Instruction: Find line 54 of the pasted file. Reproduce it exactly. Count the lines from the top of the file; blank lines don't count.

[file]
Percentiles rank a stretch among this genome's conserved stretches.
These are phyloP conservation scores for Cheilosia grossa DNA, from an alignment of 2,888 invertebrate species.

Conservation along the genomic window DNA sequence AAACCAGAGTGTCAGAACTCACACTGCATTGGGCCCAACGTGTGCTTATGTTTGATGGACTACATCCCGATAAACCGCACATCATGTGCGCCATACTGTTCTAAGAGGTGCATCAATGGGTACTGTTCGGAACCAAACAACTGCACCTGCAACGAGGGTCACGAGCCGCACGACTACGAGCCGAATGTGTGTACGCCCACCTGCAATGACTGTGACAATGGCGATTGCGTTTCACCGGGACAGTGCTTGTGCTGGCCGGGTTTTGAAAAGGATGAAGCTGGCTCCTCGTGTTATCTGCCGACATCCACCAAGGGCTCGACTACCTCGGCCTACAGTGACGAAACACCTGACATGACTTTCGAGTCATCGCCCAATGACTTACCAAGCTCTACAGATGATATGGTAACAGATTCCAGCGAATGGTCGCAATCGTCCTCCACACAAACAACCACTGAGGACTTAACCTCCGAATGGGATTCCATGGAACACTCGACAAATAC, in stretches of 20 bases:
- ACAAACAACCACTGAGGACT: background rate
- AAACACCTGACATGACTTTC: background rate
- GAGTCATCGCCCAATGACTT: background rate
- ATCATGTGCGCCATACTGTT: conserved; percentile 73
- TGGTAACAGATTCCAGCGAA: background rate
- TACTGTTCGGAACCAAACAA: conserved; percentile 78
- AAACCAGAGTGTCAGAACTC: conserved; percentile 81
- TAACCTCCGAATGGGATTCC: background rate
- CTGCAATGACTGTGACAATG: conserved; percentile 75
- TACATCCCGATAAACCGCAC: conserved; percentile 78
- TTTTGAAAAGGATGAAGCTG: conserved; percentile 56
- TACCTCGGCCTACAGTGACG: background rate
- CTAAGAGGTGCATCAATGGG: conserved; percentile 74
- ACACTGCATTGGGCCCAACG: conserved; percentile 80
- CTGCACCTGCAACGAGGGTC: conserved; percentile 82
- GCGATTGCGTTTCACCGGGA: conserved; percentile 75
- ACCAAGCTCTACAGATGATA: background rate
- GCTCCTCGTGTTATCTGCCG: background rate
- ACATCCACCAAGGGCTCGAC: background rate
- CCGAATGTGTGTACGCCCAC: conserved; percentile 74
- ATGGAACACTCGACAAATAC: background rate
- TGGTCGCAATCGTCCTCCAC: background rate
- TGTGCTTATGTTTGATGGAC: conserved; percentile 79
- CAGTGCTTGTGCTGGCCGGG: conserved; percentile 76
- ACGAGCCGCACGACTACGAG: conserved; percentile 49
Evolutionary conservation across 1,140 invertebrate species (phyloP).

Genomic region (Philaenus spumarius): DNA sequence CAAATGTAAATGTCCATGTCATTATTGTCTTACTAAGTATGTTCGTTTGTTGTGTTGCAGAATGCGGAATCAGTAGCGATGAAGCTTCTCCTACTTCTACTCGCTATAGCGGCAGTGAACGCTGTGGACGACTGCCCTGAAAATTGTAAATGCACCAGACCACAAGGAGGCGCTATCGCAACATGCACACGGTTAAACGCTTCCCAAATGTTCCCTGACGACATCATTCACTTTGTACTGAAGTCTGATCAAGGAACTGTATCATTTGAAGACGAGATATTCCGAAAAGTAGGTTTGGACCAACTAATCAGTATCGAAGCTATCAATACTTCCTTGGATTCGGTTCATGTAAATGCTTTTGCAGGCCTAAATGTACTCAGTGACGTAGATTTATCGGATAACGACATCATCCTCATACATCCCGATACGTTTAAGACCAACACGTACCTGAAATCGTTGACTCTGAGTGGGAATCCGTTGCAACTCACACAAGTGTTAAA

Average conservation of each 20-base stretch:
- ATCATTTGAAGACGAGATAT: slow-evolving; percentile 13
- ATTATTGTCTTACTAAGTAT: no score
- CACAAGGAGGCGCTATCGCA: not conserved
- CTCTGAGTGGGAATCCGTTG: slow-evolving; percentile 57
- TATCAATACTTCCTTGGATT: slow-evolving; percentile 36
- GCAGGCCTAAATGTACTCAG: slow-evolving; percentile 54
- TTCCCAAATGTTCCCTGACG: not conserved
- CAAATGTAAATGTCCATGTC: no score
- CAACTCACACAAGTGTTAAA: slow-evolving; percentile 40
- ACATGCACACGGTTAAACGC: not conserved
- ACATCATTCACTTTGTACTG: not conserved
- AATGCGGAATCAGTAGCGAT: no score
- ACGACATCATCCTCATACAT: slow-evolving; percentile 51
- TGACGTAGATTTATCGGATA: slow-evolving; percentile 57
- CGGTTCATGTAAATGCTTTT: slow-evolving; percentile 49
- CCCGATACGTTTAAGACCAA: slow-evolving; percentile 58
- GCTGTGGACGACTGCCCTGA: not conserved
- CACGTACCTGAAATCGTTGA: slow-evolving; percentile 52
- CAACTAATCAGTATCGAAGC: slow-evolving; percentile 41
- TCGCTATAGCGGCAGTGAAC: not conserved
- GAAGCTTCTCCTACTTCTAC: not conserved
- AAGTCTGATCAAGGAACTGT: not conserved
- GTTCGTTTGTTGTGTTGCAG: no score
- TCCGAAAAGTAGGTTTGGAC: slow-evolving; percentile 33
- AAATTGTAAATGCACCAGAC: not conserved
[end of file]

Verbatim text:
- GTTCGTTTGTTGTGTTGCAG: no score